1. Print Friendly
  2. Commentary Archive
  3. Bio

Flow Cell Batteries: A Substitute For Lithium-Ion?

Thursday March 06, 2014 13:03

A revolutionary new car is making headlines at the Geneva Motor Show that is currently taking place in Switzerland. The “QUANT e”, produced by nanoFLOWCELL AG (NFC) of Liechtenstein, is not only drop-dead gorgeous and fast (380km/h – 235mi/h), it also runs on a novel technology called flow cell and the fuel used – salt water.

A flow cell is, in simple terms, a battery that operates like a fuel cell. The electrolytes “holding” energy are liquids, and power is generated using electrodes and a membrane. Propulsion is achieved by four conventional electric motors, one at each wheel. Flow cell technology was invented back in the ‘70s by NASA but patents have since expired, and several companies are now building on the idea. The car would be filled with electrolytic fluids in a process similar to filling up on conventional gasoline. The advantages over lithium ion battery cars, NFC advertises, are quick refueling times (short of battery swapping as proposed by Tesla), 5 times greater range per kg of electrolyte and hence better overall performance. Nunzio LaVecchia, CTO of nanoFLOWCELL AG, claims a driving range of 600km (375mi) for the QUANT e, presumably not at top speed.  In addition, the technology eliminates the hazards and lifetime issues of lithium batteries; a flow cell can run for a very long time. If the technology was indeed close to entering the market Tesla’s investment in their new $5B battery factory might be in jeopardy.

Compared to hydrogen fuel cells as utilized by Hyundai, Toyota, Honda and everybody else, the issue of gas compression that leads to high infrastructure costs and perceived explosion hazards is removed.

To make the bad news worse for everyone else, NFC claims their flow cells use neither precious metals nor rare earths.

The company provides extensive background material on its website and we suggest downloading the press kit to anyone with a keener interest. The company’s homepage also features an incredible video of the vehicle. If you decide to watch the video you will likely want this to be real as much as we do. Unfortunately, this is where the problems start.

While the video suggests that the car will run more or less on salt water, reality is somewhat different. LaVecchia is quoted on the website as saying that “newly developed electrolytic fluids made of exacting combinations of specific metallic salts at very high concentration” are employed. No details are given, no patents were granted, and all of the vehicle’s specifications and performance data have yet to be verified. They do seem optimistic relative to other supercars around that struggle with power-to-weight ratios or the limitations of electric motors, but we won’t know that until the car is finally in the hands of drivers capable of testing its limits. LaVecchia promises “four more drivable prototypes in 2014” which – remembering what Tesla went through to produce just one car - seems like a herculean undertaking.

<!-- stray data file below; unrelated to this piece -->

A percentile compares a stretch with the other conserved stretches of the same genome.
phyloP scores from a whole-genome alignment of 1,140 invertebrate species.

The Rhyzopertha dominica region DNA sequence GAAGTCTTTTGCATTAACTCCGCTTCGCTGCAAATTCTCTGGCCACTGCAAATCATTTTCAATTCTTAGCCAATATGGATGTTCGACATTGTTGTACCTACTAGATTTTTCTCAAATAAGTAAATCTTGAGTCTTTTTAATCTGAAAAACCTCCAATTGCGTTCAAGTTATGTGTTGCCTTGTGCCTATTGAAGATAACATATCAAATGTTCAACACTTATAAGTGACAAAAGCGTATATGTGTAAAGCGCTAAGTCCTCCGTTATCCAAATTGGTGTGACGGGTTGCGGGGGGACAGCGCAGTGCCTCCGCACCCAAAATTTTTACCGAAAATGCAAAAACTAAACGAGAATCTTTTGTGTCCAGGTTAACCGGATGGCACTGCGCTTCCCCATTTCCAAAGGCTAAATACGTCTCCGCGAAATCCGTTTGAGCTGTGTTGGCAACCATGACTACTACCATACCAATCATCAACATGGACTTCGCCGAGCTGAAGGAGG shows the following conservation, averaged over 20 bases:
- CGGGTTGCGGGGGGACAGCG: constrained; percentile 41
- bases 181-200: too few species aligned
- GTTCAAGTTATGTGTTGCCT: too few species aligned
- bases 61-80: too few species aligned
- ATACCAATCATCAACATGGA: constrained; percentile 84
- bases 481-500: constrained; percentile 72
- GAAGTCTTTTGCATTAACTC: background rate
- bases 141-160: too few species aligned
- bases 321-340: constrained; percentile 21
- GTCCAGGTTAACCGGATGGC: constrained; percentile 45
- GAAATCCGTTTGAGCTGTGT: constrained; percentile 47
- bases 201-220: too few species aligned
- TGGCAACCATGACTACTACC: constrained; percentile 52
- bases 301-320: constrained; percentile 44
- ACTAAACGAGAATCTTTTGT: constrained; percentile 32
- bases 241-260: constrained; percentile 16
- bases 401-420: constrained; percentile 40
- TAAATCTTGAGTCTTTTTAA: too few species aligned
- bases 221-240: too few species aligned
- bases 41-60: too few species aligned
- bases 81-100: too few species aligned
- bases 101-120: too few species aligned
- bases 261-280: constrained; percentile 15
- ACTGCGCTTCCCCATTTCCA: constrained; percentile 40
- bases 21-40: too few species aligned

There is some doubt and criticism about LaVecchia who, in 2009, already presented a “revolutionary” solar vehicle with Koenigsegg, a manufacturer of supercars from Denmark who at some point made a bid to buy SAAB. The car never made it to production.

However, flow cells are indeed proven although there is no solid proof just yet that the QUANT e actually works and performs as advertised, we should give its inventors the benefit of doubt. If nothing else, they have given the world an amazingly designed car.

We have asked NFC for an interview and hope to learn about the chances of realization from LaVecchia in a lot more detail, also because of the technology’s potential negative impact on conventional fuel cell vehicles and the platinum group metals they employ.

(Vehicle pictures courtesy of Tom Moloughney. Chart: nanoFLOWCELL AG).

By Bodo Albrecht



Disclaimer: The views expressed in this article are those of the author and may not reflect those of Kitco Metals Inc. The author has made every effort to ensure accuracy of information provided; however, neither Kitco Metals Inc. nor the author can guarantee such accuracy. This article is strictly for informational purposes only. It is not a solicitation to make any exchange in precious metal products, commodities, securities or other financial instruments. Kitco Metals Inc. and the author of this article do not accept culpability for losses and/ or damages arising from the use of this publication.
kitco news

Precious Metal Charts

Click to see this Precious Metal chart
  1. 24h
  2. 30D
  3. 60D
  4. 6M
  5. 1Y

Interactive Chart